Her genius, her prowess, and her misfortunes were inherited by her ill-starred daughter Athaliah, by her marriage, Queen of Judah. A further illustration of the intellectual powers and lofty aspirations of women, (though misdirected by adverse circumstances, and fatally influenced by the dark state of society in which she flourished) Athaliah was not, like her mother, a Tyrian princess, "the daughter of a strange land." She was a Hebrew, the daughter of Ahab, king of Israel; and, in order to estimate, if not to justify her character and actions, it is necessary to recall the leading points of the times, in which she played her awful part.

The kingdom of Solomon had been rent asunder at his death, and divided into two states, Judah and Israel. The kingdom of Judah was composed of the two tribes, Benjamin and Judah, (and its kings were descended from David.) Their capital was Jerusalem, the residence of the priestly Levites, the pretorian bands of Judaism. Since by the law none could offer sacrifice to the Lord, but in the temple built by Solomon, and consecrated by the priesthood, the legitimate worship could only subsist in Judah, the seat of all orthodoxy. From the most remote parts, the faithful were obliged to visit this glorious monument of spiritual greatness, for the prescribed celebration of all religious feasts and festivals. There, only, were they permitted to offer sacrifices, and not "on the high places;" and there they brought their tributes, to increase the magnificence of the most powerful and gorgeous hierarchy, that ever reigned over the minds and actions of men.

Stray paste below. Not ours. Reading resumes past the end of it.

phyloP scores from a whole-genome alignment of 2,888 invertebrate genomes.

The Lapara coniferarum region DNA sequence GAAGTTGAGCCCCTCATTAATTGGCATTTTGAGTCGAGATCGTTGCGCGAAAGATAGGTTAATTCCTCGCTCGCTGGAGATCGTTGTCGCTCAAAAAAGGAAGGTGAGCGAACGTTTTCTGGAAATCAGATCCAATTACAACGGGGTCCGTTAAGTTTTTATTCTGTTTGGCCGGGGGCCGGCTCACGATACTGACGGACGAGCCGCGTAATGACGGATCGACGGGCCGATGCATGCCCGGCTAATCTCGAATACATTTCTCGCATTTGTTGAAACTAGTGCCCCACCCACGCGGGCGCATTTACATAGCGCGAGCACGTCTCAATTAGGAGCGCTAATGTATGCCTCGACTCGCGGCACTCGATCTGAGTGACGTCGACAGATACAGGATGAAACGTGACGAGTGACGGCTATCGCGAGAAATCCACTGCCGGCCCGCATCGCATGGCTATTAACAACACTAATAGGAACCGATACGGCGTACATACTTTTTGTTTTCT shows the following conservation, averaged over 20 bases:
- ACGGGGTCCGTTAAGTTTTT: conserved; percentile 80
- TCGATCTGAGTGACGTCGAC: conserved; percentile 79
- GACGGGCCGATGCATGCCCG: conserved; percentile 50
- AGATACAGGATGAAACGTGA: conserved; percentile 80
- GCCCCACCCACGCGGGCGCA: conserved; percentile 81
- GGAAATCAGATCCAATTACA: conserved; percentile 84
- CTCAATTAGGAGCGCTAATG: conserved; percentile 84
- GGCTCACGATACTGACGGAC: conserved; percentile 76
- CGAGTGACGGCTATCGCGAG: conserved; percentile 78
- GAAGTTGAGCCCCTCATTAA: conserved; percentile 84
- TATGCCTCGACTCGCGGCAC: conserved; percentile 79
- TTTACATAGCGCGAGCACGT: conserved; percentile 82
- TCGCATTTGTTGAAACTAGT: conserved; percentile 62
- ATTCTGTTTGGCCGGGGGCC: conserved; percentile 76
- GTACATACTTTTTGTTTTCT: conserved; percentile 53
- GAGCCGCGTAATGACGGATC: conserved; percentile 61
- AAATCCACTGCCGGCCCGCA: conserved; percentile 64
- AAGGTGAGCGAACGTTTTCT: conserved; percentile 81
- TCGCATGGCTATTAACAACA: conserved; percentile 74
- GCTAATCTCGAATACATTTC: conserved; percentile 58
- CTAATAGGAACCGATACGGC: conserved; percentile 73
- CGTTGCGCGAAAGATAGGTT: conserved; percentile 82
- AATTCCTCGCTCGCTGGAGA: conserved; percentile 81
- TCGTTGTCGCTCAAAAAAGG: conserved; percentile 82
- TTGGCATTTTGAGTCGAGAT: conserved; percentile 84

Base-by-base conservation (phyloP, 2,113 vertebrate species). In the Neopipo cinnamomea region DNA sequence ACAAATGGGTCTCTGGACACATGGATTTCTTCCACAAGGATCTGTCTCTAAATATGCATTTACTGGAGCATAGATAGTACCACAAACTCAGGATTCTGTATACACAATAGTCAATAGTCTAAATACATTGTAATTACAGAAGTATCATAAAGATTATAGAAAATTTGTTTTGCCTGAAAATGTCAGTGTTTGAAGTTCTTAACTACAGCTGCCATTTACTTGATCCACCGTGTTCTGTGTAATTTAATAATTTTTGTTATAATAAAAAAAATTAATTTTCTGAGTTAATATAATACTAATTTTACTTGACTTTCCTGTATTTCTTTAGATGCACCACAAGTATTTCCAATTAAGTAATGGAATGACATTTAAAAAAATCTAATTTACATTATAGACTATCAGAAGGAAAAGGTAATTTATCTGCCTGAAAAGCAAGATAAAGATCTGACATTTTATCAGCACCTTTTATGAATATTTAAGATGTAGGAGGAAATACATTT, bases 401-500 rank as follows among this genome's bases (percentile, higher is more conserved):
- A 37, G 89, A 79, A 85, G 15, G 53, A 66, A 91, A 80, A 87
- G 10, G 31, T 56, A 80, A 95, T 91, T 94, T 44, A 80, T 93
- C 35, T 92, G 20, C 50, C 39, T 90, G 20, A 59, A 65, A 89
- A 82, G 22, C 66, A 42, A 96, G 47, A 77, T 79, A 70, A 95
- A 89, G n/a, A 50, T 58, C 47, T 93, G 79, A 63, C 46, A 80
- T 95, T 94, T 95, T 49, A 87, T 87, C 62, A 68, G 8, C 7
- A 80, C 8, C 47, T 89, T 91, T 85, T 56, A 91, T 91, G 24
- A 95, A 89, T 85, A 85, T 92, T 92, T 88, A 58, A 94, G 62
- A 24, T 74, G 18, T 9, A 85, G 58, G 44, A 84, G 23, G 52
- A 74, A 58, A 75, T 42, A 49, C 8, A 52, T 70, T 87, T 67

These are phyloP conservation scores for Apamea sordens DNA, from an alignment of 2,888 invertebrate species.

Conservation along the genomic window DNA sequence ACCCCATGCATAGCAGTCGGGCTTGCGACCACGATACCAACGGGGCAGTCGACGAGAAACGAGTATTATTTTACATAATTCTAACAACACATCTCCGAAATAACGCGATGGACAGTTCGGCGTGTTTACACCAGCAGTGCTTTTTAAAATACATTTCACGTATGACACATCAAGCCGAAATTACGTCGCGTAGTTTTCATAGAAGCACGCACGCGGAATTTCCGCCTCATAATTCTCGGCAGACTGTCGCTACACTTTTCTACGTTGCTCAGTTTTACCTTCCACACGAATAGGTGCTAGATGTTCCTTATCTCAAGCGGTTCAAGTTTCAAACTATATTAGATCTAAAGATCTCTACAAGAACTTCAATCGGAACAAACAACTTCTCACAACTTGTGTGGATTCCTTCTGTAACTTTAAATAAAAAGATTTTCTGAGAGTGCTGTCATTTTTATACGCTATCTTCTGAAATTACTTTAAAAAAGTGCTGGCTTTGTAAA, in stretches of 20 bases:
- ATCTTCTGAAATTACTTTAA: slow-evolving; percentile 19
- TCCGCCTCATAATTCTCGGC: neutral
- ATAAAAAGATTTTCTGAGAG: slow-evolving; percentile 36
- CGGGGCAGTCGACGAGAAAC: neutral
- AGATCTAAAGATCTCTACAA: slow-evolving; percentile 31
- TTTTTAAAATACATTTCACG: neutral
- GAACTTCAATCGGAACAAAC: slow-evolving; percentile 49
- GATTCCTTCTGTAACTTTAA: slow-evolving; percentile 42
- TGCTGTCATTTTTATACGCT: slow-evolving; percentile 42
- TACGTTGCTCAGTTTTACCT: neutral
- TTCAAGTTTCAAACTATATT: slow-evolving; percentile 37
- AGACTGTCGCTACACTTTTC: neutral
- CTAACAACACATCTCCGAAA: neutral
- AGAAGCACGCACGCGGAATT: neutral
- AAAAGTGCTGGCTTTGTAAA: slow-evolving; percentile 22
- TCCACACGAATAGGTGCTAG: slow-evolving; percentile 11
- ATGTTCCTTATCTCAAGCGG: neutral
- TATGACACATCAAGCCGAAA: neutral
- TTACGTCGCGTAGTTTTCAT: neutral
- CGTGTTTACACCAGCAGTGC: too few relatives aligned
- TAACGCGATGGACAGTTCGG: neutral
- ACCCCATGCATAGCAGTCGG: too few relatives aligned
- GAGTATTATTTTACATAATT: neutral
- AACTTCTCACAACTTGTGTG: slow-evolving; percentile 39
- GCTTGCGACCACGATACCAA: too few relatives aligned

But a large part of the faithful were far out of Judah; and the ten tribes which had deserted the house of David, and revolted from Reboam, to become the subjects of the king of Israel, must have been little better than schismatics, or idolators. Certainly no little toleration must have been admitted in Israel, when the queen Jezebel was allowed to raise an altar in its capital to Baal the god of the Tyrians, to surround it with delicious groves and gardens, and to establish her own prophets and her own priesthood in Samaria.